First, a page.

Students’ enthusiasm key to successful distance-learning

The Myanmar government endorses different types of education systems, including basic high school, university, post-graduate diploma, and distance-education. 

Many students now attend distance-learning courses. Yet, like a coin with two sides, distance-learning has its pros and cons. 

Myanmar students who take distance-learning courses deserve kudos. Living in a country where less than half of the population has access to slow-speed Internet, they are brave enough to endure those technical difficulties. In a country with a wide shortage of skilled labour, Myanmar universities that offer the courses should also be praised for the initiative. 

However, the students and the universities as well as the job market can achieve their goals only when they come up with their best efforts.

The students should thank the universities for the available courses. They can learn lessons while they are working. When they graduate, they will be a quality workforce, having both knowledge and experience. To reap the full benefits of distance-learning, students need to have good basic education and a good attitude towards education. 

In principle, distance-education is a very good system. It tends to be an inclusive education system for all students who live in rural areas of the country. In other words, the country could nurture effective degree holders efficiently. But at the same time, it must be said that in reality both the government and the students do not value distance-education. Most of the students attend such courses only with the objective of acquiring a certificate.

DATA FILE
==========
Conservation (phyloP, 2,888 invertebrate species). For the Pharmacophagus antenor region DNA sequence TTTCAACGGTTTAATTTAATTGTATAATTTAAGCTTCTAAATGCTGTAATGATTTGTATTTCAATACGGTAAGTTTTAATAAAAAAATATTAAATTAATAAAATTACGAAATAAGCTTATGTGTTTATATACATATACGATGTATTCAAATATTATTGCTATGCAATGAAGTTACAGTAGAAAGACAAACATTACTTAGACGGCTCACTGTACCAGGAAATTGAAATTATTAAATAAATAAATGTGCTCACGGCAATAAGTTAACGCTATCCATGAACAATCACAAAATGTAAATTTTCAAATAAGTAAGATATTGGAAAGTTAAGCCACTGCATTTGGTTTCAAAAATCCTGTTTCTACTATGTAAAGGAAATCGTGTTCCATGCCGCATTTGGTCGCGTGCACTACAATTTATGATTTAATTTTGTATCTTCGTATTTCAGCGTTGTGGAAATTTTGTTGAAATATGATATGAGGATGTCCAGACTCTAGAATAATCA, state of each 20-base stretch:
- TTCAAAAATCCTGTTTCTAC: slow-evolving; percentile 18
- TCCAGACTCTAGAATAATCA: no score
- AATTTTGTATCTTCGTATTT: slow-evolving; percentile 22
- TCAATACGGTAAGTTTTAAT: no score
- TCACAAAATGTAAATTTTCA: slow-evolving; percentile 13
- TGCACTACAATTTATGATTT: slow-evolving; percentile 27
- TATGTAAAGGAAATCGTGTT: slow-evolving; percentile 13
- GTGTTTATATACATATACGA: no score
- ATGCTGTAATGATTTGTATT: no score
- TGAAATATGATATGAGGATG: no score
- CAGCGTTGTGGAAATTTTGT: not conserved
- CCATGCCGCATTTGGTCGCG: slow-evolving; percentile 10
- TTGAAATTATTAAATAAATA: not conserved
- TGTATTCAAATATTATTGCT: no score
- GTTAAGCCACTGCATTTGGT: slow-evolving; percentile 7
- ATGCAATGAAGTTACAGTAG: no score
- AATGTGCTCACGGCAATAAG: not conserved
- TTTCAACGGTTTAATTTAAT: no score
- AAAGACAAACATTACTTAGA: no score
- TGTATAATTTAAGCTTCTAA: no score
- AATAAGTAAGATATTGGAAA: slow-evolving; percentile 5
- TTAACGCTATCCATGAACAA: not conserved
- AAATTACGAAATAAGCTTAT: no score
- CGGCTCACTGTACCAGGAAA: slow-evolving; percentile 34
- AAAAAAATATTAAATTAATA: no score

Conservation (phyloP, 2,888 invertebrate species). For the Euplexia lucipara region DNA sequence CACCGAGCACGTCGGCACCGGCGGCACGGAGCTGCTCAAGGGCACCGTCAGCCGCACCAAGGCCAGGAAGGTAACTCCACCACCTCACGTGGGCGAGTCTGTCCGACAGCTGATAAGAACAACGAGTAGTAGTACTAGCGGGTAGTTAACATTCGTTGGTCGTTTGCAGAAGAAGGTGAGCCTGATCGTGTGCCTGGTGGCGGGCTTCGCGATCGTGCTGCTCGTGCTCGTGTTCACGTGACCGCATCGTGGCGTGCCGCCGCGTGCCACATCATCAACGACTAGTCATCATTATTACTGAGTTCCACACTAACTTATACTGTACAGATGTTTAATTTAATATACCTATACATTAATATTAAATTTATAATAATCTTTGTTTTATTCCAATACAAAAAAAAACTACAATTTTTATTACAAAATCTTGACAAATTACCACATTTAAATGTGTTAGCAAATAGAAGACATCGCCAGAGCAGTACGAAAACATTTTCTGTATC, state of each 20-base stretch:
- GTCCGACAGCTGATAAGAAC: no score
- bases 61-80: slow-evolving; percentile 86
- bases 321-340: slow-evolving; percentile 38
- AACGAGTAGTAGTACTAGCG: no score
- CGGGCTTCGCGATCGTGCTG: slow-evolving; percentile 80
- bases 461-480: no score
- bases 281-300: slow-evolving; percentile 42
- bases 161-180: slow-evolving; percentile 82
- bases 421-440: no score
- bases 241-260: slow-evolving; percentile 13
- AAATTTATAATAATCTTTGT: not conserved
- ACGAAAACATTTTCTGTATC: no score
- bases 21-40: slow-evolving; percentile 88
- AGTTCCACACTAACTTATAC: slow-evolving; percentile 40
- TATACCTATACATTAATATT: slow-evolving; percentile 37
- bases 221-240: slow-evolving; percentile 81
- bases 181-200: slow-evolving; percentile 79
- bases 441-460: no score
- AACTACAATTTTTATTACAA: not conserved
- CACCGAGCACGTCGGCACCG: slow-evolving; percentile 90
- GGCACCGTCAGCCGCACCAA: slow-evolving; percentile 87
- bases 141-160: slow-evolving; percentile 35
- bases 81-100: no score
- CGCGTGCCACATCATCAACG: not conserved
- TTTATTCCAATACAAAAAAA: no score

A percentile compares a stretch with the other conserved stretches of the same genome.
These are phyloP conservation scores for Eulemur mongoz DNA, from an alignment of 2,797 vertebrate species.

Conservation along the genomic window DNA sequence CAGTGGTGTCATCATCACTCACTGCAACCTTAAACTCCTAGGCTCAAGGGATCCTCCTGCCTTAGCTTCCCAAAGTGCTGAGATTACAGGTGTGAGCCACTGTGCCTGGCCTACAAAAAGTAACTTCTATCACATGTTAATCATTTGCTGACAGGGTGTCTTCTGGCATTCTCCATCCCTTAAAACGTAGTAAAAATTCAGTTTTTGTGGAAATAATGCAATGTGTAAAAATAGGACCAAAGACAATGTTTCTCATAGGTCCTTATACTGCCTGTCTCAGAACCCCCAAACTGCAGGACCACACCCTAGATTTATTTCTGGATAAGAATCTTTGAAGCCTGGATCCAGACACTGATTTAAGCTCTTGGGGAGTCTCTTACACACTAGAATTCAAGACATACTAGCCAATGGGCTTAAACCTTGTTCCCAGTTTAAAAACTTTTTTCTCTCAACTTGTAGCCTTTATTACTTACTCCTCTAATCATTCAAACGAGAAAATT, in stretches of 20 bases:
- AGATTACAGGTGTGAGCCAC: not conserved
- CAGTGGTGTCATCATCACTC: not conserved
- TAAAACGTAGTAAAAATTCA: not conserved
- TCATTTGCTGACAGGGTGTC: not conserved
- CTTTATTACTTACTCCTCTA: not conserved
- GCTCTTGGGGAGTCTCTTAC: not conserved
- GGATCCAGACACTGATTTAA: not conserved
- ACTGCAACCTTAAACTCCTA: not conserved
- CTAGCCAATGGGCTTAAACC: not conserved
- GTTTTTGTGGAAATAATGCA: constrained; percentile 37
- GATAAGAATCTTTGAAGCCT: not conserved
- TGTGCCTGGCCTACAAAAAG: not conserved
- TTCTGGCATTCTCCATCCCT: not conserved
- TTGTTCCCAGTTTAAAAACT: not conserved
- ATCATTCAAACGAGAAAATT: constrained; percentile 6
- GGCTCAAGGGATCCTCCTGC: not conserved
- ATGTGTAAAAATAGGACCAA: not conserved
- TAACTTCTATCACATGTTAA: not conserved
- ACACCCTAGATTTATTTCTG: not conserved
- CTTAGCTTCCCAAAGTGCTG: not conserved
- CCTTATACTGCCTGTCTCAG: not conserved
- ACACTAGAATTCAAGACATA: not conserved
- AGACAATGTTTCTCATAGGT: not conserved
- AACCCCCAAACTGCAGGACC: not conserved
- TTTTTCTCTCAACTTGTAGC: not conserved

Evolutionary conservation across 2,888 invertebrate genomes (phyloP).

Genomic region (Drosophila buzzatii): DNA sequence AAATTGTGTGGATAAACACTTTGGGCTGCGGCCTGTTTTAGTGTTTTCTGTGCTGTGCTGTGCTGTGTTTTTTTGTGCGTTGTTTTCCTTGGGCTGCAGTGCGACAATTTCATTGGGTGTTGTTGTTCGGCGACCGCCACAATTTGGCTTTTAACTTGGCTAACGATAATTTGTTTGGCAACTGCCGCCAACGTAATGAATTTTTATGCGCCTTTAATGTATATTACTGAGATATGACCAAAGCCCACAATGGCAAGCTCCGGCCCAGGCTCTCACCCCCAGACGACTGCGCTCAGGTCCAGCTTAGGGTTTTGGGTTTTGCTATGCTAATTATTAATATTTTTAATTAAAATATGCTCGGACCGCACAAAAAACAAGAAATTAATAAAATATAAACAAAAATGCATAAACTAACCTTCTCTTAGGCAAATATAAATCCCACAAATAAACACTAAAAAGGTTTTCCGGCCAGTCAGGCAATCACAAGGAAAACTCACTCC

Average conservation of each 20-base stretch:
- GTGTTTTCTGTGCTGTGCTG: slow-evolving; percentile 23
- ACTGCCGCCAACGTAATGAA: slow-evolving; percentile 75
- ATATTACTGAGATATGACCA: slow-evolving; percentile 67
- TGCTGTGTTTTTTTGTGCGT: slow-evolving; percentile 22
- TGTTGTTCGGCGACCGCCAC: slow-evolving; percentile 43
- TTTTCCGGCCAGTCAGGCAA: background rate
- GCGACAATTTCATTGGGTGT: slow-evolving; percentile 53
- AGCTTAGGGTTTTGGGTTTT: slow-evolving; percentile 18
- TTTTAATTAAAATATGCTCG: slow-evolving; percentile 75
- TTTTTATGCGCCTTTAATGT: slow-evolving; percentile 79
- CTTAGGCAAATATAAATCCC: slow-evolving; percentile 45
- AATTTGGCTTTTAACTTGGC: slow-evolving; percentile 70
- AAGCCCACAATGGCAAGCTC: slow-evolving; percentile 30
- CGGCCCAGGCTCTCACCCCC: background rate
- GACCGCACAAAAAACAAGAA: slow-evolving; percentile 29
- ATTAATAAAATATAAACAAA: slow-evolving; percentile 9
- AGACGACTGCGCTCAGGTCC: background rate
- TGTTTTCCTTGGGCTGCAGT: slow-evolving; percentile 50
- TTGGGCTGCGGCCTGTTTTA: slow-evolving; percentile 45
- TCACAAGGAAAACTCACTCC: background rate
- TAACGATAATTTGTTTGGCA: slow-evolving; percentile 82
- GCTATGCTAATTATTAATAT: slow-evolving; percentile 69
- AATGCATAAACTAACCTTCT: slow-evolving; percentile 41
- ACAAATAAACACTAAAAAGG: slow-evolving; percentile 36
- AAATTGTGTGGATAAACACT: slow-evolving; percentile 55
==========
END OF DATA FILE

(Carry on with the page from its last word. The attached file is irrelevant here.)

Some students come to the exam room only to cheat. In fact, they do not even prepare for the exam. Some students seem to have no qualms failing exams. They sit for the exams year after year without learning their lessons properly. 

Do they lack inspiration for studying? Or, have they lost their passion for learning? The possible answer might be one of the consequences of the military dictatorship of more than 60 years. Plus, students cannot manage themselves for education purposes. Obviously, most students choose the major subject for university life rather unwisely. They do not consider their strengths and weaknesses and their real interests. That is true, in particular, in distance-education. Students are wasting their youth without passing their annual exams. At the same, many of the youth have lost hopes of finding job opportunities after graduating. This is the scenario in Myanmar’s education sector at the present time. 

The job market needs the right workforce. But if the education system cannot deliver the right workforce, students with certificates will never find a job. 

In a way, Myanmar will experience structural unemployment due to the insufficient capacity of its labour or the workers in the market. 

Education is the key to a bright future. But education without quality can help no one, be they the students who have no inputs to offer or the country that has no idea on how to improve the quality. Creating job opportunities will not help as an entire generation lacks the desired level of knowledge.